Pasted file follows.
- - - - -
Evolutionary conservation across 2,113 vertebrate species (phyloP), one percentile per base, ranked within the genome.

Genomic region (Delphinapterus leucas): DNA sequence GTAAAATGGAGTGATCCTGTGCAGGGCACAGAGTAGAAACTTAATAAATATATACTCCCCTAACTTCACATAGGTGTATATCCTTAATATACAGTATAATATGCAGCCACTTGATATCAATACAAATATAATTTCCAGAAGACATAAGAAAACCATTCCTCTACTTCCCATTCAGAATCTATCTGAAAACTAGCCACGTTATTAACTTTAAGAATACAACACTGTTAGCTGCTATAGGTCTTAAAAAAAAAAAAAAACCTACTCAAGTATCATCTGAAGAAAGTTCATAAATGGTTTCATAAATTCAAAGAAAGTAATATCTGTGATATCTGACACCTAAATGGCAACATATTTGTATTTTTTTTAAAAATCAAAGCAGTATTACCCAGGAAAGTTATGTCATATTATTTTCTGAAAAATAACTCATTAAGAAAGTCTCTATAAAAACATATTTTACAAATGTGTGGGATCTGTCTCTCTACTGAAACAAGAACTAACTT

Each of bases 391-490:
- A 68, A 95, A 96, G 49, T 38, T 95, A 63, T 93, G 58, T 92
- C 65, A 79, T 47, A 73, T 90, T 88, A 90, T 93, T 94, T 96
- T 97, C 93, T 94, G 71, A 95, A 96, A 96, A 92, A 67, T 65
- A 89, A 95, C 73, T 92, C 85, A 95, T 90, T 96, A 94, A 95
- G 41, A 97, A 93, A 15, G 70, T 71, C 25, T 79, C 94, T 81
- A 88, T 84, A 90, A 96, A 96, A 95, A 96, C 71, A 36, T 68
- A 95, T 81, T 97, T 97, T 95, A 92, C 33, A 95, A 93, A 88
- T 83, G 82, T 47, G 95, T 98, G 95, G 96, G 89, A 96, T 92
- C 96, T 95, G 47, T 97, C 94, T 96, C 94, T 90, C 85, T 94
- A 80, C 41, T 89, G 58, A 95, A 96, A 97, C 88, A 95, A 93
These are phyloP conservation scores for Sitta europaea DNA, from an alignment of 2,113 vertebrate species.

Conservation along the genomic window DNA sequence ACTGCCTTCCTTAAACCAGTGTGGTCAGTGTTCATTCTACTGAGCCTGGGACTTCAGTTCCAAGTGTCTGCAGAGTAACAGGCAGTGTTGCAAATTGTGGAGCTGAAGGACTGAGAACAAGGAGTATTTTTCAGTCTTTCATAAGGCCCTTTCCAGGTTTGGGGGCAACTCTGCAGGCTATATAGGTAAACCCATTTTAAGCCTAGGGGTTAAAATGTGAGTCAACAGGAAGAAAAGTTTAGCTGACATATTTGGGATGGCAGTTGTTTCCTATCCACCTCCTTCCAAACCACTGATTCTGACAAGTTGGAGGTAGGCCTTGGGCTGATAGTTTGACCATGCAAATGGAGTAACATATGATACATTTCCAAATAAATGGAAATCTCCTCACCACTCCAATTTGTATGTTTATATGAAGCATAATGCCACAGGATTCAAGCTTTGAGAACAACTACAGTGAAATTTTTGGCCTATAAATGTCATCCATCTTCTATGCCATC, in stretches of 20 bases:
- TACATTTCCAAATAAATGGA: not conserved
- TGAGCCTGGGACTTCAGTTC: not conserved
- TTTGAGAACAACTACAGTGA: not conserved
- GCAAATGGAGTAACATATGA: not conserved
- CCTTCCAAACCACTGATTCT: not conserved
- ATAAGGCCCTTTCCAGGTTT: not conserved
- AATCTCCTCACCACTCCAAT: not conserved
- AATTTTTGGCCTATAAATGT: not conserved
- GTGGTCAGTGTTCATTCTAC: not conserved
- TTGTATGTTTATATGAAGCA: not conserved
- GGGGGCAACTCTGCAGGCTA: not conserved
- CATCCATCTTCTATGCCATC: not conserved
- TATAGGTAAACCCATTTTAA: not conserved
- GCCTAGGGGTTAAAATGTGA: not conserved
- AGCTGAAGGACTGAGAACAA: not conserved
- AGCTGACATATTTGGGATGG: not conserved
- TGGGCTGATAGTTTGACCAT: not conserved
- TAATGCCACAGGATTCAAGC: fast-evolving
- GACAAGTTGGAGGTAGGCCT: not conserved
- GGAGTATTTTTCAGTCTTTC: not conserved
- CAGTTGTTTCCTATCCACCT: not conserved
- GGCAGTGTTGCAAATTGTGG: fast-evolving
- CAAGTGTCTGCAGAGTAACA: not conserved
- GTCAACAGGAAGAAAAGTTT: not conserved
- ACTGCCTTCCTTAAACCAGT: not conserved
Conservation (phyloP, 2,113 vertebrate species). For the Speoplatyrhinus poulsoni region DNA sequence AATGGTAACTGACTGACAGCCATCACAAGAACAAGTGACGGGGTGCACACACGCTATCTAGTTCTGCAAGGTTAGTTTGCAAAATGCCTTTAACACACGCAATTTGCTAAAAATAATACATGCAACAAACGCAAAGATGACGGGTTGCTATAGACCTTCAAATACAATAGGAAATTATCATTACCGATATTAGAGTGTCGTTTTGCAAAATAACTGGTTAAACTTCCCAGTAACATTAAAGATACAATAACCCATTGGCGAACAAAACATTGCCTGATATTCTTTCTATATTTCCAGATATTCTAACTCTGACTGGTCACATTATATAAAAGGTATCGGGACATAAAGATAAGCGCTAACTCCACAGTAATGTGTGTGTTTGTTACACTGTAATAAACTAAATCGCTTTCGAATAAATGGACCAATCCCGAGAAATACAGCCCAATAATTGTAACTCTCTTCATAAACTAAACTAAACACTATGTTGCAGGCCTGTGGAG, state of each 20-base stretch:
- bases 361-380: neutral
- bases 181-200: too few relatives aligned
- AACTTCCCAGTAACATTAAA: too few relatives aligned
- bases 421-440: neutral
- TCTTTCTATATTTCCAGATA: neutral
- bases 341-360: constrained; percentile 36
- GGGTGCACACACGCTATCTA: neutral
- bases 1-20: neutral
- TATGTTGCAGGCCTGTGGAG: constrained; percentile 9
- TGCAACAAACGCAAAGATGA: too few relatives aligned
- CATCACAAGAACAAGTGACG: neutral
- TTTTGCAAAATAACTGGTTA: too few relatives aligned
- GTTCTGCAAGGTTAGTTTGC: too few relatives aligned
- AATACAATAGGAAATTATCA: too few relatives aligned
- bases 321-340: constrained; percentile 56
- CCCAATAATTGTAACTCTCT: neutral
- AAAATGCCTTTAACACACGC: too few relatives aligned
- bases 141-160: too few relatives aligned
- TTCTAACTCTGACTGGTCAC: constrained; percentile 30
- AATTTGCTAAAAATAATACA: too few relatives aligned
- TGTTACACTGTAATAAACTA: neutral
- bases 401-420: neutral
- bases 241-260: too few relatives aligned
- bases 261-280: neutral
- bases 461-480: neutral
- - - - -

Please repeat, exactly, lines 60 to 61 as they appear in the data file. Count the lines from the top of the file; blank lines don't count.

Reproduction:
- TTCTAACTCTGACTGGTCAC: constrained; percentile 30
- AATTTGCTAAAAATAATACA: too few relatives aligned